The Hudson River Valley after the American Revolution was a curious place. Originally the home of the Wappinger and Mahican branches of the Algonquins, it was primarily settled by the Dutch as part of the New Amsterdam colony and continued to maintain its unique Dutch character even at the start of the 19th century. This is part of the reason writer Washington Irving decided to set his short story "The Legend of Sleepy Hollow" there. The main character, Ichabod Crane, is of English decent and from Connecticut, which makes him an outsider in two ways among the mostly Dutch descended people of Tarry Town. This is a classic trope in the genre of Folk Horror, in which outsides find themselves out of place (and perhaps threatened) by the insular and "different" locals, especially when it comes to their superstitions and unspoken customs. (Though Crane is able to ingratiate himself fairly well with the town's women.) The town is considered "bewitched" in some vague way, either by something from the early Dutch days or for the time of the Natives. The residents frequently encounter strange sights, music, voices and other phenomenon, as well as trance-like visions. And then there are the ghosts. Lots and lots of local ghost (and goblin) stories, some inspired by the Revolutionary War battles in the region. The most famous of these being the Headless Horseman. Irving's stories gave the region a bit of a Gothic reputation among the popular imagination, especially among the landscape painters of the mid-19th century Hudson Valley School.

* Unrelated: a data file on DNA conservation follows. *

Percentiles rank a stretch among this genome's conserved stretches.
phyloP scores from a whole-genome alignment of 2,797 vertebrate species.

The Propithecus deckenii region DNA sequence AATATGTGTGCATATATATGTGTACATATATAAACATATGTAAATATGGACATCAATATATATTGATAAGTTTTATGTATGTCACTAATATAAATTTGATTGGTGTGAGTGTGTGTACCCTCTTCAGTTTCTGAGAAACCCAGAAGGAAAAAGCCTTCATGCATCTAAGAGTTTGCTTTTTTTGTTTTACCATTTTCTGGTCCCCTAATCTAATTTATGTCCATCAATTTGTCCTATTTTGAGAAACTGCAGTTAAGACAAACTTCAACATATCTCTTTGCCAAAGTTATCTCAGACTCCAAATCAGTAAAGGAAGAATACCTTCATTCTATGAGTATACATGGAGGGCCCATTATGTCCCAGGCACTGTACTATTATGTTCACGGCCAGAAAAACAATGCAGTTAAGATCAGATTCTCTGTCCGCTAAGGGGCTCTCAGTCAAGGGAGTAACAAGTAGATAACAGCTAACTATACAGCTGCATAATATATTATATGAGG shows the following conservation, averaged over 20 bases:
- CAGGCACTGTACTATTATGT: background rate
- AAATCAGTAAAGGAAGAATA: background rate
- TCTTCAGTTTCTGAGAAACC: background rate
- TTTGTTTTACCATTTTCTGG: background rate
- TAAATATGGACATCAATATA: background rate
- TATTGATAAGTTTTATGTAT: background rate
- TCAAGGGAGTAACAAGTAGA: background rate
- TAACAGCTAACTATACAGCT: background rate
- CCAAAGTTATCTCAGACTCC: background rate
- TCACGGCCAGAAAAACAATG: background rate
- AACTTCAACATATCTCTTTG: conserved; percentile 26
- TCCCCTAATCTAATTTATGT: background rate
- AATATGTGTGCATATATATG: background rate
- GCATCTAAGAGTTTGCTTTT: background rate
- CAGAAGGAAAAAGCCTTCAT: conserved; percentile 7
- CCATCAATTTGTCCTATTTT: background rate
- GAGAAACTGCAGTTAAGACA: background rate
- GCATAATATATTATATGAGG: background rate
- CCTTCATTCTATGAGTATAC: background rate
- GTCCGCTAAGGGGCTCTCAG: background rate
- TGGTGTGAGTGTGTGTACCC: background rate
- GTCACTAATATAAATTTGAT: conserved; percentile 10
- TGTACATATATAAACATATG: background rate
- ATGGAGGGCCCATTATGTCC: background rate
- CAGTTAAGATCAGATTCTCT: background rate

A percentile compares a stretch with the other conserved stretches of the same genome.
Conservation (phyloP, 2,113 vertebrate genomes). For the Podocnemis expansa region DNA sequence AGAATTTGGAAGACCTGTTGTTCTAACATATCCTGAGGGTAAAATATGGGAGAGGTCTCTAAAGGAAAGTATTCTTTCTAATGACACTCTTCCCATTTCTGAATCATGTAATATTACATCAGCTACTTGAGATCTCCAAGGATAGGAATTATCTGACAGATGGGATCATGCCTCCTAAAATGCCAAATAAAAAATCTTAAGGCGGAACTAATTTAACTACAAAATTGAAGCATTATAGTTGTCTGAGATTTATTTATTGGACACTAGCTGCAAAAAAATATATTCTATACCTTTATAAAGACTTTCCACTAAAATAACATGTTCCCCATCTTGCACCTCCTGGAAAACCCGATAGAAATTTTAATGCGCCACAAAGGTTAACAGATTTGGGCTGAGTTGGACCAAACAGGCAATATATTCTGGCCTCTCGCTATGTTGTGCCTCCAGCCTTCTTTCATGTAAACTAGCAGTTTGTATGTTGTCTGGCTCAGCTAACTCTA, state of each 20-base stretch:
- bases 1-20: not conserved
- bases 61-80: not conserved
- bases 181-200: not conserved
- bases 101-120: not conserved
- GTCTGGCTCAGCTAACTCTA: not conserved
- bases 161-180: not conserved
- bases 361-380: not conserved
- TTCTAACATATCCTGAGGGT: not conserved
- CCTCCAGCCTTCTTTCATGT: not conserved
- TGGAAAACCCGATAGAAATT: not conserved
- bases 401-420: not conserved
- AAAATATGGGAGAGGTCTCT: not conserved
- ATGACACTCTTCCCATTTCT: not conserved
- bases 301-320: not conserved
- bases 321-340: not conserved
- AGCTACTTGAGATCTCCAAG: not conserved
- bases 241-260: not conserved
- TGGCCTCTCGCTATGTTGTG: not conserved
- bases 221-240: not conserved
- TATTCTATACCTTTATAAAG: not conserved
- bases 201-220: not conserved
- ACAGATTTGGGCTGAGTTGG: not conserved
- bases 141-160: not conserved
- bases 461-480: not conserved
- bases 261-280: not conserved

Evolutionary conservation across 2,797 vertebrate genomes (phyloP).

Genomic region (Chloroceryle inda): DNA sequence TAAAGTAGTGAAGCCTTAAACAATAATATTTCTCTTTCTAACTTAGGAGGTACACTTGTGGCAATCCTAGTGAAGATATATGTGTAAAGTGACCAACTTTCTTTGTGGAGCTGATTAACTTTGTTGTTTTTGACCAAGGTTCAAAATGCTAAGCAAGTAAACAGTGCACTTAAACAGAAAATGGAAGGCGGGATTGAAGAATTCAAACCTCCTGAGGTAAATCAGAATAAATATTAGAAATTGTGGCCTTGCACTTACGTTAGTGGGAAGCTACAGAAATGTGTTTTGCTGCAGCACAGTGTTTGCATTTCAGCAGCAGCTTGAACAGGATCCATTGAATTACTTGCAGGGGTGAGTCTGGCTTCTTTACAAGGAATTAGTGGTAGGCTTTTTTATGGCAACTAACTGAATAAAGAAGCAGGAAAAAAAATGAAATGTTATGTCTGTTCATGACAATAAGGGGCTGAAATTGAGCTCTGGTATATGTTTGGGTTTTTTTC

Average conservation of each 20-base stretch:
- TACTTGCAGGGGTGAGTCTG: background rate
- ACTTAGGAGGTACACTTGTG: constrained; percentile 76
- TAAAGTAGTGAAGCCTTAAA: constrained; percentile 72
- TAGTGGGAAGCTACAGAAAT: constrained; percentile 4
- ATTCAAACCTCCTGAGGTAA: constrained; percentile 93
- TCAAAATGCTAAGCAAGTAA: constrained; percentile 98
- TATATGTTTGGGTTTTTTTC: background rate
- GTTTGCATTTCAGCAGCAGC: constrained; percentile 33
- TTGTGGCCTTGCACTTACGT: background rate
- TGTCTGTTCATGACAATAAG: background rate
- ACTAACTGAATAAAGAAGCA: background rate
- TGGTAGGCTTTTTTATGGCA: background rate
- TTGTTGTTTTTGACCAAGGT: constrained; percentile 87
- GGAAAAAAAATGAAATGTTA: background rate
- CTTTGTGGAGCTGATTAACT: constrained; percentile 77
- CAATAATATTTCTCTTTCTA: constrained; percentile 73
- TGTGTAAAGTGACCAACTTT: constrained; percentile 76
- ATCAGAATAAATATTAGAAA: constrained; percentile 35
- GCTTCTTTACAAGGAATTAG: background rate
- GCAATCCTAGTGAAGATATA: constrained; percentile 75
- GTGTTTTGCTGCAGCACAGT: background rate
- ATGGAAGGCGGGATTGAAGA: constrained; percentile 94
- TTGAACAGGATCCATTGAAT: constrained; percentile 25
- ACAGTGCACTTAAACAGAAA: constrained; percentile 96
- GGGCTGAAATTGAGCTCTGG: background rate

And that's the motif I'm going for with this setting: Gothic Folk Horror and Ghost Stories. This is a mostly rural, pre-Industrial region that's along a river that connects a major port city and the state capital, which means a fair number of outsiders travel back and forth through the area (including by some of the early steam boats). You're even starting to see the first signs of what we think of todays as tourism. Most of them come through mostly unaware of the local strangeness and oddities, save as a curiosity mentioned in passing. Most of them. Not all. Some of them, be they travelers or new settlers, stumble headfirst down the rabbit hole into a world of increasingly creepy events, culminating in encounters with ghosts, goblins and other creatures of the night.